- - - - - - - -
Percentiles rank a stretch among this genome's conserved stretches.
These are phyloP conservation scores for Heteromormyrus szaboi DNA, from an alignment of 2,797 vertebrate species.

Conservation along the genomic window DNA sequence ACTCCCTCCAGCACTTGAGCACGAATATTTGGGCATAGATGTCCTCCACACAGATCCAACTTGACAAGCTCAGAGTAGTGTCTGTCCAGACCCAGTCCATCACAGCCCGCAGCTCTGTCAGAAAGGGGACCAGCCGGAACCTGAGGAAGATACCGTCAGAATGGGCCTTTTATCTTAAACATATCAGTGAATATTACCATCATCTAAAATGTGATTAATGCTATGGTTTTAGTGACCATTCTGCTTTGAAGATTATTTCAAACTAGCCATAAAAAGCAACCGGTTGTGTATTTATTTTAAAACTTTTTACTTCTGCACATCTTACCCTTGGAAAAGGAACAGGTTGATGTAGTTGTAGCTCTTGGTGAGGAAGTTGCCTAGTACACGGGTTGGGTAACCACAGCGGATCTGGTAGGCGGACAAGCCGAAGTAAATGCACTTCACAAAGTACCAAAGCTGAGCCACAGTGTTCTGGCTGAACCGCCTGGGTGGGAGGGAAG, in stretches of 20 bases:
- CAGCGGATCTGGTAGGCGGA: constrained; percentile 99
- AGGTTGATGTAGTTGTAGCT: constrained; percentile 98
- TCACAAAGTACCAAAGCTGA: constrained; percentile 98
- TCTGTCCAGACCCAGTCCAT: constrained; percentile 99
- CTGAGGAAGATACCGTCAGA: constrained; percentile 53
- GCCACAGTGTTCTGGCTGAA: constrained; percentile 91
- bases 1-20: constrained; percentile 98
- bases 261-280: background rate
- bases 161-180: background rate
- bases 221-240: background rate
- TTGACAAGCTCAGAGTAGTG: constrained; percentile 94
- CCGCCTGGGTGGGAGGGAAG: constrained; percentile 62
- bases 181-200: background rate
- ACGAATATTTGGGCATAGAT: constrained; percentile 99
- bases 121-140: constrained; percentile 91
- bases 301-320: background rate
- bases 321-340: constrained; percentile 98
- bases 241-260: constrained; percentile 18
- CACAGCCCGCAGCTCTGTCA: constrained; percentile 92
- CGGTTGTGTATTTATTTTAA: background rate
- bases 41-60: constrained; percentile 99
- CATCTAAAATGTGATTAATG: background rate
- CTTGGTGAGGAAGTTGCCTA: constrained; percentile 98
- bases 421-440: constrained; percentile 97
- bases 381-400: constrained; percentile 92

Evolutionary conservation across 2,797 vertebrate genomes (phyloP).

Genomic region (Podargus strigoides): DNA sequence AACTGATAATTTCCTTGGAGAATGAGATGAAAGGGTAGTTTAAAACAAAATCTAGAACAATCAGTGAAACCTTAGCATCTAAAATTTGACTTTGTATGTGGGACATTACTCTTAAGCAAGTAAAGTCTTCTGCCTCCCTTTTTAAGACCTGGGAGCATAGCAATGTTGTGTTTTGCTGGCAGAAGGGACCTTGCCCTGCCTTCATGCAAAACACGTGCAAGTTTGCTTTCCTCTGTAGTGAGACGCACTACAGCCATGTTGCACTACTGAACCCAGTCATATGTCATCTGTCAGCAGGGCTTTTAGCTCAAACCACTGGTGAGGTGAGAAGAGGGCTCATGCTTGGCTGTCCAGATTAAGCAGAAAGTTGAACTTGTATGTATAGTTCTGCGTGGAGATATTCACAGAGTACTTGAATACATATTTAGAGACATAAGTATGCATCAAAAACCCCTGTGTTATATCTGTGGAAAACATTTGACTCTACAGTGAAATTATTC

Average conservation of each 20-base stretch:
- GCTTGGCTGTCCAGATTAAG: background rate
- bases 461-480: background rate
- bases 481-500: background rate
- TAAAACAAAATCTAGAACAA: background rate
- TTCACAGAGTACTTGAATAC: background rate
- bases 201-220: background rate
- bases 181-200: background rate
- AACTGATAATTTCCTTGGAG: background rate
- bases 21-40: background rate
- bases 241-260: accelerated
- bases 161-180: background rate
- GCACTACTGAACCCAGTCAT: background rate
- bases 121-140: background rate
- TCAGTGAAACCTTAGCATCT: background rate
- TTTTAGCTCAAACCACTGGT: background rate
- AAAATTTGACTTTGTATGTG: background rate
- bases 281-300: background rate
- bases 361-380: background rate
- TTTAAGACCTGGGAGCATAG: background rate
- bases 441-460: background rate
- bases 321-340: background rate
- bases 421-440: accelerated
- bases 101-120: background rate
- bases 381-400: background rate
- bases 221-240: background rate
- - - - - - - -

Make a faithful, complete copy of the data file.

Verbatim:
Percentiles rank a stretch among this genome's conserved stretches.
These are phyloP conservation scores for Heteromormyrus szaboi DNA, from an alignment of 2,797 vertebrate species.

Conservation along the genomic window DNA sequence ACTCCCTCCAGCACTTGAGCACGAATATTTGGGCATAGATGTCCTCCACACAGATCCAACTTGACAAGCTCAGAGTAGTGTCTGTCCAGACCCAGTCCATCACAGCCCGCAGCTCTGTCAGAAAGGGGACCAGCCGGAACCTGAGGAAGATACCGTCAGAATGGGCCTTTTATCTTAAACATATCAGTGAATATTACCATCATCTAAAATGTGATTAATGCTATGGTTTTAGTGACCATTCTGCTTTGAAGATTATTTCAAACTAGCCATAAAAAGCAACCGGTTGTGTATTTATTTTAAAACTTTTTACTTCTGCACATCTTACCCTTGGAAAAGGAACAGGTTGATGTAGTTGTAGCTCTTGGTGAGGAAGTTGCCTAGTACACGGGTTGGGTAACCACAGCGGATCTGGTAGGCGGACAAGCCGAAGTAAATGCACTTCACAAAGTACCAAAGCTGAGCCACAGTGTTCTGGCTGAACCGCCTGGGTGGGAGGGAAG, in stretches of 20 bases:
- CAGCGGATCTGGTAGGCGGA: constrained; percentile 99
- AGGTTGATGTAGTTGTAGCT: constrained; percentile 98
- TCACAAAGTACCAAAGCTGA: constrained; percentile 98
- TCTGTCCAGACCCAGTCCAT: constrained; percentile 99
- CTGAGGAAGATACCGTCAGA: constrained; percentile 53
- GCCACAGTGTTCTGGCTGAA: constrained; percentile 91
- bases 1-20: constrained; percentile 98
- bases 261-280: background rate
- bases 161-180: background rate
- bases 221-240: background rate
- TTGACAAGCTCAGAGTAGTG: constrained; percentile 94
- CCGCCTGGGTGGGAGGGAAG: constrained; percentile 62
- bases 181-200: background rate
- ACGAATATTTGGGCATAGAT: constrained; percentile 99
- bases 121-140: constrained; percentile 91
- bases 301-320: background rate
- bases 321-340: constrained; percentile 98
- bases 241-260: constrained; percentile 18
- CACAGCCCGCAGCTCTGTCA: constrained; percentile 92
- CGGTTGTGTATTTATTTTAA: background rate
- bases 41-60: constrained; percentile 99
- CATCTAAAATGTGATTAATG: background rate
- CTTGGTGAGGAAGTTGCCTA: constrained; percentile 98
- bases 421-440: constrained; percentile 97
- bases 381-400: constrained; percentile 92

Evolutionary conservation across 2,797 vertebrate genomes (phyloP).

Genomic region (Podargus strigoides): DNA sequence AACTGATAATTTCCTTGGAGAATGAGATGAAAGGGTAGTTTAAAACAAAATCTAGAACAATCAGTGAAACCTTAGCATCTAAAATTTGACTTTGTATGTGGGACATTACTCTTAAGCAAGTAAAGTCTTCTGCCTCCCTTTTTAAGACCTGGGAGCATAGCAATGTTGTGTTTTGCTGGCAGAAGGGACCTTGCCCTGCCTTCATGCAAAACACGTGCAAGTTTGCTTTCCTCTGTAGTGAGACGCACTACAGCCATGTTGCACTACTGAACCCAGTCATATGTCATCTGTCAGCAGGGCTTTTAGCTCAAACCACTGGTGAGGTGAGAAGAGGGCTCATGCTTGGCTGTCCAGATTAAGCAGAAAGTTGAACTTGTATGTATAGTTCTGCGTGGAGATATTCACAGAGTACTTGAATACATATTTAGAGACATAAGTATGCATCAAAAACCCCTGTGTTATATCTGTGGAAAACATTTGACTCTACAGTGAAATTATTC

Average conservation of each 20-base stretch:
- GCTTGGCTGTCCAGATTAAG: background rate
- bases 461-480: background rate
- bases 481-500: background rate
- TAAAACAAAATCTAGAACAA: background rate
- TTCACAGAGTACTTGAATAC: background rate
- bases 201-220: background rate
- bases 181-200: background rate
- AACTGATAATTTCCTTGGAG: background rate
- bases 21-40: background rate
- bases 241-260: accelerated
- bases 161-180: background rate
- GCACTACTGAACCCAGTCAT: background rate
- bases 121-140: background rate
- TCAGTGAAACCTTAGCATCT: background rate
- TTTTAGCTCAAACCACTGGT: background rate
- AAAATTTGACTTTGTATGTG: background rate
- bases 281-300: background rate
- bases 361-380: background rate
- TTTAAGACCTGGGAGCATAG: background rate
- bases 441-460: background rate
- bases 321-340: background rate
- bases 421-440: accelerated
- bases 101-120: background rate
- bases 381-400: background rate
- bases 221-240: background rate